T6 5w40 vs Pennzoil Plat Euro 5w40

Aren’t the foaming requirements per ASTM D6082 nearly identical between gasoline and diesel oils with an API license? In fact isn’t the diesel one is a bit more stringent?
I'm still wondering why some refuse to use the correct oil for their application. For example, @edyvw recommended MB 229.5 approved motor oil. Most, but not all MB 229.5 motor oils also carry a Porsche A40 approval which doesn't allow for any foaming of the motor oil. It's just easier and safer to use what works best for an engine and allows the owner to get the most useful life out of it versus what's perceived to work best.
 
How many miles has Rotella served semi drivers over the years? Millions????

I don't get your point. An oil formulated for a big diesel with a massive sump that spends 90% of its life cruising at 1500-2000 rpm is not going to be good for a gas engine turning 3x the rpm with 1/5th the sump capacity. That's not even touching the differences in detergent chemistry against gas/ethanol dilution vs diesel dilution or dispersant chemistry catered to the dirtier sooty environment of a diesel engine's crankcase.

Here's a metaphor. Orange oil makes a good degreaser that'll remove caked on dirt and other crud from wood surfaces without damaging the finish. So you think, if it performed so well on that wood table, it'll work good at removing the oil stains on my concrete driveway. So you pour it on and freak out after it starts eating the concrete. You're using a product outside the scope of its chemistry which almost never ends well.
 
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I have been a Rotella fan forever... but recently, when you compare prices with a jug that has 4 quarts vs a jug that has 5 quarts, it causes you to ..... shop.

Just a trip into wally world and compare Rotella 4 qt to all the other 5qt is an eye opener. I am finding myself going to the 5qts......


.....

Yep. A 5 gallon jug of Mobil 1 FS Euro 5W-40 is cheaper per quart than a 4 gallon jug of Rotella T6 5W-40 while having a much better additive package in better base oils, lower volatility, more shear stable, less prone to foam, etc...
 
I don't get your point. An oil formulated for a big diesel with a massive sump that spends 90% of its life cruising at 1500-2000 rpm is not going to be good for a gas engine turning 3x the rpm with 1/5th the sump capacity. That's not even touching the differences in detergent chemistry against gas/ethanol dilution vs diesel dilution or dispersant chemistry catered to the dirtier sooty environment of a diesel engine's crankcase.

Here's a metaphor. Orange oil makes a good degreaser that'll remove caked on dirt and other crud from wood surfaces without damaging the finish. So you think, if it performed so well on that wood table, it'll work good at removing the oil stains on my concrete driveway. So you pour it on and freak out after it starts eating the concrete. You're using a product outside the scope of its chemistry which almost never ends well.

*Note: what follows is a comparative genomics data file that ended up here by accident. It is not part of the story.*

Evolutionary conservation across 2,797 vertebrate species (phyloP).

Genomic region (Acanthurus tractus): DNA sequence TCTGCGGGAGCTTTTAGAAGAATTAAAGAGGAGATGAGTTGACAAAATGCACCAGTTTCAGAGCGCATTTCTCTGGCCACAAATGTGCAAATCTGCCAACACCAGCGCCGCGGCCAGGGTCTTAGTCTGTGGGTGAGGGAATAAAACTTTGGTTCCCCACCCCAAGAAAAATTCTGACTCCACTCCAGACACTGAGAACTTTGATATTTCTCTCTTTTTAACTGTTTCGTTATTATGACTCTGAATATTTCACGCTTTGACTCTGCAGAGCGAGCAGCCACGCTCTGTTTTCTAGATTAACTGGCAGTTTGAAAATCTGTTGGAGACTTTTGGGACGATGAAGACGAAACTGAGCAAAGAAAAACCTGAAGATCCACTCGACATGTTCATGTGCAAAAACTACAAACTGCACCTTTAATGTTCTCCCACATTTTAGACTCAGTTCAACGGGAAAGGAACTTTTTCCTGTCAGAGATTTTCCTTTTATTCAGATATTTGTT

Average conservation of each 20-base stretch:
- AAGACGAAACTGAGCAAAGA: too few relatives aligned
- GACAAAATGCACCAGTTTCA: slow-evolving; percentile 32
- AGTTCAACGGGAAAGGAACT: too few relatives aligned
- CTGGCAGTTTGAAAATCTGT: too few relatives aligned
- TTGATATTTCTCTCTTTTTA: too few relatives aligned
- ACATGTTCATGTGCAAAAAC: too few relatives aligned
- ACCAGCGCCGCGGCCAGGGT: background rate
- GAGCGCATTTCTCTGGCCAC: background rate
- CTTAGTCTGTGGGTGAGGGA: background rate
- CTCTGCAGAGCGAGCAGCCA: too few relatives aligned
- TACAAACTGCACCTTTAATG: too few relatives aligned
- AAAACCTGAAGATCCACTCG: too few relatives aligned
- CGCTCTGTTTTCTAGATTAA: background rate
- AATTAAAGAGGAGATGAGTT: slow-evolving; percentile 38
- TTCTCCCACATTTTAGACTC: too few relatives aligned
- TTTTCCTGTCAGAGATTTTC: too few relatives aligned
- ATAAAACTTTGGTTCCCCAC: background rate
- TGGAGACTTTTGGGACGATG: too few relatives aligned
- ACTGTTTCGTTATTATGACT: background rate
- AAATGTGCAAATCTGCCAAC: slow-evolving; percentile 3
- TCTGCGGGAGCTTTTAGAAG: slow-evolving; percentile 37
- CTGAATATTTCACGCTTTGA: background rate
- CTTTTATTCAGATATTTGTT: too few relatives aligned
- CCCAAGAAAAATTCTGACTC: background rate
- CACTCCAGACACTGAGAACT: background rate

Let me tell you something. I have been using these Rotella products on my and friends vehicles for multiple years and multiple thousands of miles. In the appropriate application --- very hard to beat. Will continue to use Rotella moving forward.
20240513_155153.jpg
 
Let me tell you something. I have been using these Rotella products on my and friends vehicles for multiple years and multiple thousands of miles. In the appropriate application --- very hard to beat. Will continue to use Rotella moving forward.View attachment 219213

That's fine. You can use whatever you want. You're stubbornness is not of logical conviction. Therefore, this discussion will inevitably end in an impasse so I won't attempt to convince you any further.
 
Just trust the bros, bros. Whether it's real or misleading, that matters not. Notice how people who get called out for posting misinformation and alternative facts can't be bothered to correct the initial posts with a disclaimer.



Bickering posts have been deleted. Let’s stay on topic, please.
Astro, you know I love ya - but these folks just bicker to bicker.... you'd have to lock every post in this section to stop the one-upmanship since everyone is so much smarter than the other puny mortals (who are also immortal and genuisses's) they bicker with.



(he probably didn't know I loved him, great, now everybody knows)
 
Let me tell you something. I have been using these Rotella products on my and friends vehicles for multiple years and multiple thousands of miles. In the appropriate application --- very hard to beat. Will continue to use Rotella moving forward.View attachment 219213
I see all your vehicles are 700hp plus, spinning some 7-8000rpm.
Now that I think, considering your vehicles, Costco Extra Virgin oil might do too.